Senate candidate Sestak stops by York Dispatch
Joe Sestak, the former U.S. Navy admiral and congressman who is running for U.S. Senate, stopped by The York Dispatch office Wednesday for a meeting with its editorial board.
The 64-year-old is in a three-way race for the Democratic nomination to likely face incumbent Republican Sen. Pat Toomey in November. Sestak will square off against York native and Braddock Mayor John Fetterman and former top aide to Wolf Katie McGinty in the April 26 primary.
Also running on the Republican ticket against Toomey is Philadelphia businessman Everett Stern.
Here's a bit of what Sestak had to say about various issues:
Three concerns he's heard from voters:
- What gives with public officials from both parties. "They (voters) just don't trust anymore. And you can't blame them.”
- Wages that increases with inflation. The typical American is making about $4,000 less annually than in 1999.
- Education. Parents worry about the cost to send their children to college, and there is a lack of options for students wanting to take up a skilled trade to receive training.
Climate change: The changing climate and rising sea levels pose a real threat that will lead to future crisis, Sestak said.
The threat is being taken so seriously that the Navy is building higher piers at its Norfolk, Virginia, base, the largest one in the world, where the current ones are already becoming immersed in water at high tide.
"This is a national security issue," Sestak said.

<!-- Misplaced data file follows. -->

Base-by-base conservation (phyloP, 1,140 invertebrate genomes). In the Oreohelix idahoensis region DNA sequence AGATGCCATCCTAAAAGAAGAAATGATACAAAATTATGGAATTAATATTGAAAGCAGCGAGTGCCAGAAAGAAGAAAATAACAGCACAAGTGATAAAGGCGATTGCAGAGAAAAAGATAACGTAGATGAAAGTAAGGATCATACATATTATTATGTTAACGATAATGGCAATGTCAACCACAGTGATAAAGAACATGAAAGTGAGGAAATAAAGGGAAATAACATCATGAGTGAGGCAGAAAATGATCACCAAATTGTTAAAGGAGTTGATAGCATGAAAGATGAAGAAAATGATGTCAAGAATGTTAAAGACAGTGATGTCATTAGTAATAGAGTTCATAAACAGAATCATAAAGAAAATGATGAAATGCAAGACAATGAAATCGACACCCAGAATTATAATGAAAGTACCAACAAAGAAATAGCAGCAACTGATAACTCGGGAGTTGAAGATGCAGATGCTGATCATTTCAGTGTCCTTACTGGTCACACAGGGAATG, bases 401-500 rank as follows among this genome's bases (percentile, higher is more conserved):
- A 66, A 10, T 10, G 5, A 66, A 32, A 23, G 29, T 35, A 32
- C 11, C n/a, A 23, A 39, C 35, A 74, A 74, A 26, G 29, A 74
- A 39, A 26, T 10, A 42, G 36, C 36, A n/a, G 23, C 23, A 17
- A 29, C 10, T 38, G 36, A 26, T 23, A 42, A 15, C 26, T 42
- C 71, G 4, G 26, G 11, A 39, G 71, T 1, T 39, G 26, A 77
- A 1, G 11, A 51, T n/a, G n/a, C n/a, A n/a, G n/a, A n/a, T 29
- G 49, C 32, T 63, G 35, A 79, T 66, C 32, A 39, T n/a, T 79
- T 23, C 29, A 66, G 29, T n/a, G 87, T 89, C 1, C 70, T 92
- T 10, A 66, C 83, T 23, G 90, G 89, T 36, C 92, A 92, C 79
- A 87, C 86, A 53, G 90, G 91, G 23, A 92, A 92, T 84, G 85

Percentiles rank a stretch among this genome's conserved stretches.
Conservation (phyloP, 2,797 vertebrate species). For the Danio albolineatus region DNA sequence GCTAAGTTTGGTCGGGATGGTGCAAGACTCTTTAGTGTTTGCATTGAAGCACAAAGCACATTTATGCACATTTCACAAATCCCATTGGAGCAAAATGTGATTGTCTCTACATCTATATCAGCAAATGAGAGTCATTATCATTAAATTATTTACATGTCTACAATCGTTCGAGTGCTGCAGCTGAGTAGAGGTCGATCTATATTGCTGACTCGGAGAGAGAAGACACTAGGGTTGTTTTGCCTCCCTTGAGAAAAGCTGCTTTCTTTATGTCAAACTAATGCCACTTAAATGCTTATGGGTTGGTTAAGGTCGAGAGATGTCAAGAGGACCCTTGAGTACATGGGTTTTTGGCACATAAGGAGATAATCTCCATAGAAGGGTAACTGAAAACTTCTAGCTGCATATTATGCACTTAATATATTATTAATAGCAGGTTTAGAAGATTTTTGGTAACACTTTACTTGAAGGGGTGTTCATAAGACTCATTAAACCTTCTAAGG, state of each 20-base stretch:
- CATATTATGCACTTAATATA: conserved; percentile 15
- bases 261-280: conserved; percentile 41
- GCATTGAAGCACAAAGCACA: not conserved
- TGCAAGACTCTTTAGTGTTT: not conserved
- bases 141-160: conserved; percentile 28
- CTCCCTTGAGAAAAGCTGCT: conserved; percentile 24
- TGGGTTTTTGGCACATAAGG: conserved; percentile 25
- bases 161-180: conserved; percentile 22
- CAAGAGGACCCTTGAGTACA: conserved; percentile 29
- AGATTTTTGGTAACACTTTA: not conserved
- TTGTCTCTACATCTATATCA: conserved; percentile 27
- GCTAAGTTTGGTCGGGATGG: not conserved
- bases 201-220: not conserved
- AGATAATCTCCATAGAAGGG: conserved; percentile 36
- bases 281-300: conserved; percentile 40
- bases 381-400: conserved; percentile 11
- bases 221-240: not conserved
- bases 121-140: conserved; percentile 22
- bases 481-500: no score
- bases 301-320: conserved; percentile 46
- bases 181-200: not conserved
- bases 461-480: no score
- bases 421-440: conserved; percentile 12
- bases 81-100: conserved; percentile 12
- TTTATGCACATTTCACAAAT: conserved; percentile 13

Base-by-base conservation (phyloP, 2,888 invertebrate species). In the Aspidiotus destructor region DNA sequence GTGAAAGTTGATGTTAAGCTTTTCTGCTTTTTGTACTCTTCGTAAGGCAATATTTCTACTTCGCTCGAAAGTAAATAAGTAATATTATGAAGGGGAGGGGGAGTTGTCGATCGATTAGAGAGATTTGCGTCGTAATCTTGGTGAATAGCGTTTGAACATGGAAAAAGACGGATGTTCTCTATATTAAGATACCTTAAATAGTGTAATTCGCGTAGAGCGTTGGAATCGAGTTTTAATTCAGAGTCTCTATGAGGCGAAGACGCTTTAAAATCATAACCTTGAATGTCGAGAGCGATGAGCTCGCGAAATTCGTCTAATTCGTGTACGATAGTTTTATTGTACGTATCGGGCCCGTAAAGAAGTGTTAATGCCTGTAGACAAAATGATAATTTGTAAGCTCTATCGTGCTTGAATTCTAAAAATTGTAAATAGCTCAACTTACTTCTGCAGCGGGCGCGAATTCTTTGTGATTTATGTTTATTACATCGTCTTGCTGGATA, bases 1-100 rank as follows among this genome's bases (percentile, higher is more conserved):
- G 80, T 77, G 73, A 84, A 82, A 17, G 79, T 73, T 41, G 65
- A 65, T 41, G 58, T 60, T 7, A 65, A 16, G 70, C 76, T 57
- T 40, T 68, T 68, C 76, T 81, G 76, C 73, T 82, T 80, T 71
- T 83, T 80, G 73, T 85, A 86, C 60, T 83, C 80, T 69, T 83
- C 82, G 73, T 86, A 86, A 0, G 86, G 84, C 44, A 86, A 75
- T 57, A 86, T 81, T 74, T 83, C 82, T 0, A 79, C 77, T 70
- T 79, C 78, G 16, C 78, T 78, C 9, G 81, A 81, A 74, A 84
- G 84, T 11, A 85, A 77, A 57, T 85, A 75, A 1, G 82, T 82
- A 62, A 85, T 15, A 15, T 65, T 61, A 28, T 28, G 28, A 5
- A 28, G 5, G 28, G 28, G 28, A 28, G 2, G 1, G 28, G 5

Though there is a large faction of people who deny climate change, some are starting to see the warning signs. Pope Francis' take on the matter has helped, Sestak said.
“I found that as I talked to Republicans. ... I do find that there is more of a movement," he said. “We need to show that it affects the pocketbook.”
Veterans issues: More has to be done to take care of veterans, Sestak, who served in the Navy from 1974 to 2005, said.
“That is the cost of war. You have to take care of people when they come home," he said, contending Toomey hasn't always voted in support of veterans.
Improvements should be made in areas of helping veterans find jobs as soon as they leave the military and medical assistance, for example to those with post-traumatic stress disorder, he said.
The Patriot Express Loan Pilot Program, offered through the Small Business Administration to veterans who want to create a business, should be made permanent, said Sestak, who held a meeting with veterans at the Spring Grove VFW on Wednesday.
Presidential candidates: Asked which of the candidates for president he'd work best with, Sestak said he would be able to “work with any of the top ones.”
He previously worked with then-first lady Hillary Clinton on Agent Orange issues plaguing Vietnam veterans and later worked with her when their time on Capitol Hill overlapped. Sestak was in Congress from 2008 to 2011, and Clinton was in the Senate from 2002 to 2009, when she became secretary of state and served in that role until 2013.
Sestak said he's also been impressed with Bernie Sanders' work. He also said he'd be able to work with a Republican in the Oval Office.
The presidential race has been inundated with candidates claiming to be outsiders and anti-establishment candidates. Sestak said he has become an anti-establishment candidate in his race of sorts.
"Anti-establishment. I'll take the label," he said. "But what's really for me is one of pro-people."
— Reach Greg Gross at firstname.lastname@example.org.